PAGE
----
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Hoffmann, R. A wiki for the life sciences where authorship matters. Nature Genetics (2008)

Evidence for farnesol-mediated isoprenoid synthesis regulation in a halophilic archaeon, Haloferax volcanii.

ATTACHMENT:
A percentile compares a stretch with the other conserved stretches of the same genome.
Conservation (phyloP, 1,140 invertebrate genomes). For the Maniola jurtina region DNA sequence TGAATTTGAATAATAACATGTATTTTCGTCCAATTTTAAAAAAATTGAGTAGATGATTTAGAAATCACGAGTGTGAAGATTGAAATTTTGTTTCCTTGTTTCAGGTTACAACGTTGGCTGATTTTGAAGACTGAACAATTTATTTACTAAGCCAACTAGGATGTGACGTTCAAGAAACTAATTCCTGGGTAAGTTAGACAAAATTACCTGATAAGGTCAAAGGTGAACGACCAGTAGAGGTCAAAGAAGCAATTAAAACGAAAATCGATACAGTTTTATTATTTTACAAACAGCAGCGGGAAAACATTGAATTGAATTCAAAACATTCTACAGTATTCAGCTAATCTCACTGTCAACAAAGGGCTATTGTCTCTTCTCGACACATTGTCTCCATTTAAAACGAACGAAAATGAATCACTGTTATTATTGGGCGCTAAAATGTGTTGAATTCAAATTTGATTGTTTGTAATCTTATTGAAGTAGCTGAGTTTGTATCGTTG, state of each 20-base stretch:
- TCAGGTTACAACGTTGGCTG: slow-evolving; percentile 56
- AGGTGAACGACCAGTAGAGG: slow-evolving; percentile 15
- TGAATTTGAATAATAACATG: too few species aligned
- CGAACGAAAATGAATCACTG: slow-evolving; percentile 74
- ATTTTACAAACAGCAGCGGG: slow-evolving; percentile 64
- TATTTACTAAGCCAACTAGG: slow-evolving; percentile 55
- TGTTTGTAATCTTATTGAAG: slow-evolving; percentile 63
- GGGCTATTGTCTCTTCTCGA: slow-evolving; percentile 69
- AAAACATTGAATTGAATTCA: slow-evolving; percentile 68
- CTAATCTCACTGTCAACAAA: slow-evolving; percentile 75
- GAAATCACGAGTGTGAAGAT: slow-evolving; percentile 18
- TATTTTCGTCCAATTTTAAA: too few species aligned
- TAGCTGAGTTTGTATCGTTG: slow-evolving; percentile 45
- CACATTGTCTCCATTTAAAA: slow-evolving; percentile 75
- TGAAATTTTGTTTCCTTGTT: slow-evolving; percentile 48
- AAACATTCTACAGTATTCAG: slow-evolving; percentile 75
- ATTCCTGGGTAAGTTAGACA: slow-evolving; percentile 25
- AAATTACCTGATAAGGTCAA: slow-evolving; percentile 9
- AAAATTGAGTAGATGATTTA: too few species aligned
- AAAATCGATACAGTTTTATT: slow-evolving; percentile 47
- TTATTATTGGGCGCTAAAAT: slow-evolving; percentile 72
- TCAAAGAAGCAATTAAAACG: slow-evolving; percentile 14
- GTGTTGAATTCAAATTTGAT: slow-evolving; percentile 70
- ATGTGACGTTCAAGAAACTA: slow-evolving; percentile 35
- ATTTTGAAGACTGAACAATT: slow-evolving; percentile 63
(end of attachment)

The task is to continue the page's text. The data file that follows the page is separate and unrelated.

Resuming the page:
Farnesol strongly inhibited growth of a halophilic archaeon, Haloferax volcanii, with an IC50 value of only 2 microM (0.4 microgram/ml) in rich medium and 50 nM (0.01 microgram/ml) in minimal medium without lysis. Other isoprenoid alcohols such as isopentenol, dimethylallyl alcohol, geraniol, and geranylgeraniol at 500 microM did not affect its growth. Mevalonate, which is the precursor of all isoprenoid membrane lipids in archaea, led to recovery of the growth inhibition of H. volcanii, but acetate had no such effect. Farnesol inhibited incorporation of acetate, but not mevalonate, into the lipid fraction. These results suggest that farnesol inhibited the biosynthetic pathway from acetate (acetyl-CoA) to mevalonate. Farnesol is known to be derived from the important intermediate of isoprenoids, farnesyl diphosphate ( FPP), and found in neutral lipid fraction from this archaeon. Moreover, the cell-free extracts from H. volcanii could phosphorylate farnesol with ATP to generate farnesyl monophosphate and FPP. We conclude that farnesol-mediated isoprenoid synthesis regulation system by controlling farnesol concentration is present in H. volcanii.[1]


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